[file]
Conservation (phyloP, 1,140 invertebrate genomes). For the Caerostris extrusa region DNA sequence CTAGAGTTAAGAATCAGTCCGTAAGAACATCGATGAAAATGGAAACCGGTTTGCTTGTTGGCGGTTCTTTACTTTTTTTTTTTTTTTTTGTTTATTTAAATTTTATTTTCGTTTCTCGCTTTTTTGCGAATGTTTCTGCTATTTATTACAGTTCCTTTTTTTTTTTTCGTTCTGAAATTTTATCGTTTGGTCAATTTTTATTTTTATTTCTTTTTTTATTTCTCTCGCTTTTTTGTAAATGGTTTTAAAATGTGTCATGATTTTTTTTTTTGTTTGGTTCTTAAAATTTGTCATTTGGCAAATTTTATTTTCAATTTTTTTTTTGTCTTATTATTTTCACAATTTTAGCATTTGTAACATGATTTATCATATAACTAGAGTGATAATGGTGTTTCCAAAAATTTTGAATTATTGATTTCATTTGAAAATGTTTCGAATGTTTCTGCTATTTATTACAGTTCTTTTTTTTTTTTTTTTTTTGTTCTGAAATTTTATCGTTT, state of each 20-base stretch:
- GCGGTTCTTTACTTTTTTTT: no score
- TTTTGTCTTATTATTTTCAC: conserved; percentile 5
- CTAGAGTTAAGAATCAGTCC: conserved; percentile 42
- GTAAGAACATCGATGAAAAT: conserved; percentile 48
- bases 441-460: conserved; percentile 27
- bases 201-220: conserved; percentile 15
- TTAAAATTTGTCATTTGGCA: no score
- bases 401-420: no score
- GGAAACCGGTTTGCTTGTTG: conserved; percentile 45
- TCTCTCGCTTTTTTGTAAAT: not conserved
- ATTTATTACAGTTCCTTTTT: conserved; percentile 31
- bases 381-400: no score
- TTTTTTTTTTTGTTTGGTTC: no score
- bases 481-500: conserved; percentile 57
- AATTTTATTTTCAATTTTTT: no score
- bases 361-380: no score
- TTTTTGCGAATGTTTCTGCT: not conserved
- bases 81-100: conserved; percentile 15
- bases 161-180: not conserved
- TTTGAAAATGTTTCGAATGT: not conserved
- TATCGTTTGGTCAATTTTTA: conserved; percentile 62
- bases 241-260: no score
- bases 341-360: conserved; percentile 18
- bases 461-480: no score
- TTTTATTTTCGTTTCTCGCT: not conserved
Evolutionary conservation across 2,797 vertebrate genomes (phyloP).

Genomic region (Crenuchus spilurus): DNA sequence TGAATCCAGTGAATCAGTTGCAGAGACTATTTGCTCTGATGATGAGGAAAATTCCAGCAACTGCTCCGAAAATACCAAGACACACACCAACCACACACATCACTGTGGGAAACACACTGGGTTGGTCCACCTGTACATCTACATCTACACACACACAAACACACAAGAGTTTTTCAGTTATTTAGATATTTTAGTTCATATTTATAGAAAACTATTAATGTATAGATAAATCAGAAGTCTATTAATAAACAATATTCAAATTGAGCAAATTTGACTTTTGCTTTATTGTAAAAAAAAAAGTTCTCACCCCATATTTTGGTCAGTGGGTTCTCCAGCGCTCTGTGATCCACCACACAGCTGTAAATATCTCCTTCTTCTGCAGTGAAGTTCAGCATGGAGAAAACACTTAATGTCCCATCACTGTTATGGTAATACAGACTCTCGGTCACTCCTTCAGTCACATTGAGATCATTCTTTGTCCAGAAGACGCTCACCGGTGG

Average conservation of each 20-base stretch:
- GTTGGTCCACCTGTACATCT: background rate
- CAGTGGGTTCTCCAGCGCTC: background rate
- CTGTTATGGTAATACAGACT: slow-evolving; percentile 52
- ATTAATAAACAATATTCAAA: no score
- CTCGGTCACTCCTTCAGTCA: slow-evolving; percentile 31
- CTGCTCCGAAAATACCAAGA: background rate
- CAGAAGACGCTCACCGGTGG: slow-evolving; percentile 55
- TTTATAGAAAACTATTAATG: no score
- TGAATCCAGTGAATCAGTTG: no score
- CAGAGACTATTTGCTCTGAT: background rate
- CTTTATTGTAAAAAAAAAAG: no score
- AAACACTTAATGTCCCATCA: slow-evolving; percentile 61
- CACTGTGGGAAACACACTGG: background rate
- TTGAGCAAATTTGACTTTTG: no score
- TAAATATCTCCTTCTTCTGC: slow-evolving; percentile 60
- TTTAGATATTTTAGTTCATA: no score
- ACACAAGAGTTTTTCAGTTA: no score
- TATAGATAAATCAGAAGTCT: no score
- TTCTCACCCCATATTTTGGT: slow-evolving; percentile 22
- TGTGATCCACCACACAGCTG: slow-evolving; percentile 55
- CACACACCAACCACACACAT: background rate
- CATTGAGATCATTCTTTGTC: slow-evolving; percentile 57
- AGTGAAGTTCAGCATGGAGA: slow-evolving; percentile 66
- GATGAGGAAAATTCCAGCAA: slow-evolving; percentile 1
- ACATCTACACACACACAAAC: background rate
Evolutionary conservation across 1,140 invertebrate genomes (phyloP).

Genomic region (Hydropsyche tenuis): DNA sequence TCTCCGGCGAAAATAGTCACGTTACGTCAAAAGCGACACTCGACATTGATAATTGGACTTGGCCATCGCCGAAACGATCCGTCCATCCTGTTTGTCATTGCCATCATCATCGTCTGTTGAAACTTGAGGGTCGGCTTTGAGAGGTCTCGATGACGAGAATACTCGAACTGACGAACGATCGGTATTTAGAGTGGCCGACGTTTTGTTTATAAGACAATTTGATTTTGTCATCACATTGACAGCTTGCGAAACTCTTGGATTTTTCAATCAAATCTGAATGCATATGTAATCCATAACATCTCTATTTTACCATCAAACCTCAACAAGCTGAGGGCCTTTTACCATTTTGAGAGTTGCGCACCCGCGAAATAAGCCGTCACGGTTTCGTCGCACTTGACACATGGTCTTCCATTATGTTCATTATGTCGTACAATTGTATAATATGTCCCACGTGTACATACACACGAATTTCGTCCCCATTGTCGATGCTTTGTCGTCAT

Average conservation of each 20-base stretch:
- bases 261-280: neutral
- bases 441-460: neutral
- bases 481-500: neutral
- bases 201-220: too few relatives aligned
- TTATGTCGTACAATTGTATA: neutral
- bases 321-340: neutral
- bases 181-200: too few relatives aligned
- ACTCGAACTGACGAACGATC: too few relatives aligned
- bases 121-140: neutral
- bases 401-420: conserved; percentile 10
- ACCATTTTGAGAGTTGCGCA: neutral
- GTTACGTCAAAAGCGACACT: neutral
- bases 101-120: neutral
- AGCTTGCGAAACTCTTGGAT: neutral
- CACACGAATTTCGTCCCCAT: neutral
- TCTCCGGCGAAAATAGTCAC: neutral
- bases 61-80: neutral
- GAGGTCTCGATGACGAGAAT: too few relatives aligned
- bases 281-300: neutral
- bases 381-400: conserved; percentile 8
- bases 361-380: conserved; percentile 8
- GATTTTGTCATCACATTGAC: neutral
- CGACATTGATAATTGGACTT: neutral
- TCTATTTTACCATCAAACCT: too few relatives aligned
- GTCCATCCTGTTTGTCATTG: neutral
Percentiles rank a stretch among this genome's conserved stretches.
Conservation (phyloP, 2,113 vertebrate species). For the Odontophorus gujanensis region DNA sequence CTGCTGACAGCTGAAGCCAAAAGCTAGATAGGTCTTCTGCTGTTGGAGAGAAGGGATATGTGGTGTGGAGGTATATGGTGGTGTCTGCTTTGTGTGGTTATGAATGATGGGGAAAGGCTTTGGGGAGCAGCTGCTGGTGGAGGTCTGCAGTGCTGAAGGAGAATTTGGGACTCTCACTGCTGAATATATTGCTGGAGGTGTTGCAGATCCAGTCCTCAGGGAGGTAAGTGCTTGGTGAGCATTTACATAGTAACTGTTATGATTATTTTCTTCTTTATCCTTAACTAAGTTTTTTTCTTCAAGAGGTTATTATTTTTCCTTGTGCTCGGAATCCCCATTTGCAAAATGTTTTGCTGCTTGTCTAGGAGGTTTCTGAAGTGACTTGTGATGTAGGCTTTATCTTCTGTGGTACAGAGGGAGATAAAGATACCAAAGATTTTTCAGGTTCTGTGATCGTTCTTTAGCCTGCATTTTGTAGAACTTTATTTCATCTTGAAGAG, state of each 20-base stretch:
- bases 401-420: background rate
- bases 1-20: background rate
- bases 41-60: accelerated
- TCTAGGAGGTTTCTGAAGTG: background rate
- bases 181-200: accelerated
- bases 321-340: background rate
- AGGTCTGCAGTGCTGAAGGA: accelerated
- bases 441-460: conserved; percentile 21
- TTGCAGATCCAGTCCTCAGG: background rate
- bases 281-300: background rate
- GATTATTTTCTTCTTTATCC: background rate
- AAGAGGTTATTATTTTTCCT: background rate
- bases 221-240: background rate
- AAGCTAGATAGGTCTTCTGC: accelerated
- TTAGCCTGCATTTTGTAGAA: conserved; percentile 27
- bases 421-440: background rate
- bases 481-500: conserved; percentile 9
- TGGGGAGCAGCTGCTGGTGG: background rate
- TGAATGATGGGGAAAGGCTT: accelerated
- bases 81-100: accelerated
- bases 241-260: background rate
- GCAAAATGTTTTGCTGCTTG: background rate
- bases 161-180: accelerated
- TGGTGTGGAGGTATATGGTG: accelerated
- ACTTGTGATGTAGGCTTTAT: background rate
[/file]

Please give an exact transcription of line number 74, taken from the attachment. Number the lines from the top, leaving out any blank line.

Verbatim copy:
- bases 61-80: neutral